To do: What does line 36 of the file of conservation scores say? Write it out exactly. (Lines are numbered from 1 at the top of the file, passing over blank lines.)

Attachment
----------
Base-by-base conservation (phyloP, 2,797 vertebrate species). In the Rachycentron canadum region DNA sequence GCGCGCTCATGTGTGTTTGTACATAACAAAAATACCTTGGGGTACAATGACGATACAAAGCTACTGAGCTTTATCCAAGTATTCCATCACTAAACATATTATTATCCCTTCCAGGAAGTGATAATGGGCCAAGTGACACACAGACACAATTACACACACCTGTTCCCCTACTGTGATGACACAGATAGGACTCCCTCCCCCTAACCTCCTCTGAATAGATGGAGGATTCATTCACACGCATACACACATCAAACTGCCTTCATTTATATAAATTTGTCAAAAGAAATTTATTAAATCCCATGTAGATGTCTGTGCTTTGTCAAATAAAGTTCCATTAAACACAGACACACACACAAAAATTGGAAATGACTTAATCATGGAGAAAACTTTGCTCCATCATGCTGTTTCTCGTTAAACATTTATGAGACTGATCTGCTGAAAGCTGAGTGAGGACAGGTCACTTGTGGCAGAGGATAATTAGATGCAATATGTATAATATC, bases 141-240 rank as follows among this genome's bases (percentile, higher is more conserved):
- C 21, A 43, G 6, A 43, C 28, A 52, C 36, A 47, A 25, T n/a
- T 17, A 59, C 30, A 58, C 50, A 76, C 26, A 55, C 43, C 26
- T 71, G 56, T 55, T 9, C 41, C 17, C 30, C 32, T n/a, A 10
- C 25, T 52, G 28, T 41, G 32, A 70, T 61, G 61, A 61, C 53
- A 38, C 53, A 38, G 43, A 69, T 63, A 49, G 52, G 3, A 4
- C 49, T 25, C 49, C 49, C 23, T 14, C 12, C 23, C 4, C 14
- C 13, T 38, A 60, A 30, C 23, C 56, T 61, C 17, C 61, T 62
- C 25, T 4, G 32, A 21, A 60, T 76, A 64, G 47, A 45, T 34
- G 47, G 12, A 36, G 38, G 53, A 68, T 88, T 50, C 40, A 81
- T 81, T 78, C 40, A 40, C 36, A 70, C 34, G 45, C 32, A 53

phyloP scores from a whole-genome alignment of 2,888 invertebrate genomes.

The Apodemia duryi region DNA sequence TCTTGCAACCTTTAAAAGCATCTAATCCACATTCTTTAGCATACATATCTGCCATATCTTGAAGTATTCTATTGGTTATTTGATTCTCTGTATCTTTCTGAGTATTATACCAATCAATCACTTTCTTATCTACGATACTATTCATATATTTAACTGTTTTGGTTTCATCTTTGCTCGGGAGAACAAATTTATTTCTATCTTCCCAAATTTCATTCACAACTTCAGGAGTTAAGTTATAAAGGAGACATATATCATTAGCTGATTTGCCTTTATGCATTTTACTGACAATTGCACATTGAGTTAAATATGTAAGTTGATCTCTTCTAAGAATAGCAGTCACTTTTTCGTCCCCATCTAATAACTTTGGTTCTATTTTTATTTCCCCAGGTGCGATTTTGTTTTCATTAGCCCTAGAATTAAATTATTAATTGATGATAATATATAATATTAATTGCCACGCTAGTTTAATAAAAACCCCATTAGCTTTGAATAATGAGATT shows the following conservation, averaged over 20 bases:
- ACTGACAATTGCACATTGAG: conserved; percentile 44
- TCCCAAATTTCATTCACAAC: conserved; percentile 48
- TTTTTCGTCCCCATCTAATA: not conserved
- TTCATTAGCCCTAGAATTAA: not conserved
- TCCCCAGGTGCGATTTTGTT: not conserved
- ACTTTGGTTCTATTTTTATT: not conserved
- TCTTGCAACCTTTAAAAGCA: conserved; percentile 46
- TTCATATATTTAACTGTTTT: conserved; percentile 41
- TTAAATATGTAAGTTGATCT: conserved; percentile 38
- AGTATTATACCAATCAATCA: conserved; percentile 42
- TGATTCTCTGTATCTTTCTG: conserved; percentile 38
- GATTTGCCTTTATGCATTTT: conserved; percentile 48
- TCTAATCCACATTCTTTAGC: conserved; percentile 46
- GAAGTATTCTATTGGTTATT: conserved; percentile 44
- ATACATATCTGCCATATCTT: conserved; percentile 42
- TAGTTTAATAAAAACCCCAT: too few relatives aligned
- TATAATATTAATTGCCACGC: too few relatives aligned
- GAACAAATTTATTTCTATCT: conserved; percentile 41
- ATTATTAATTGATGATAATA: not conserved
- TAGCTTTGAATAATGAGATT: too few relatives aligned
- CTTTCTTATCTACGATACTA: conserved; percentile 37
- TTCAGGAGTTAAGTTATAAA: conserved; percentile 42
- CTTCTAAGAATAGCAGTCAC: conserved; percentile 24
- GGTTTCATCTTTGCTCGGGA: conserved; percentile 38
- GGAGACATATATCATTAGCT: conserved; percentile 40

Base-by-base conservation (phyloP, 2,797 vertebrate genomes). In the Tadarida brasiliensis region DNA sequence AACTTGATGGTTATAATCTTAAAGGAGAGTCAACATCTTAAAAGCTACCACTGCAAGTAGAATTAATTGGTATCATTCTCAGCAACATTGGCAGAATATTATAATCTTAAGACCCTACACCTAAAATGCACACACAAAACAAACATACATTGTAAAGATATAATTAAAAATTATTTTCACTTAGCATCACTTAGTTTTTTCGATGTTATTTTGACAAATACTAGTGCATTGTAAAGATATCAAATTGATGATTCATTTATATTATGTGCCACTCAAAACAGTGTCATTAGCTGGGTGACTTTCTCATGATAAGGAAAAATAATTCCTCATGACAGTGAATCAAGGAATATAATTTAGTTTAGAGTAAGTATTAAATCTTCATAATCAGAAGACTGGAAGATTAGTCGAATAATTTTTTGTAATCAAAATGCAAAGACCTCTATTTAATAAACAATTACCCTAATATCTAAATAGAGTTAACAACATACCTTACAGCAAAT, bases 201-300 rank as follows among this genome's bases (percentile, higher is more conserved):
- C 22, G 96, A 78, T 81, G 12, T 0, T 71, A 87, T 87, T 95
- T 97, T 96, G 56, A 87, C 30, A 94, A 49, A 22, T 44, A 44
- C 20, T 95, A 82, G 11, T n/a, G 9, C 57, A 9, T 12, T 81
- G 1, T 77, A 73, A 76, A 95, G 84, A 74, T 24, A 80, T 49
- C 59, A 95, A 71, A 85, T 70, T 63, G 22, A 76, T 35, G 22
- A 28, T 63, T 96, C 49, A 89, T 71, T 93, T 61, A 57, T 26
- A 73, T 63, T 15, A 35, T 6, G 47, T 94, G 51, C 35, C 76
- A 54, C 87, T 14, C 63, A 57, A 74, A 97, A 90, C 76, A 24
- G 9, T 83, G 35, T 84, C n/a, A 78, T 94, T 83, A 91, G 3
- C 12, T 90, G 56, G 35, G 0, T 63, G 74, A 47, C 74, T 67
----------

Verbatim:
- CTTCTAAGAATAGCAGTCAC: conserved; percentile 24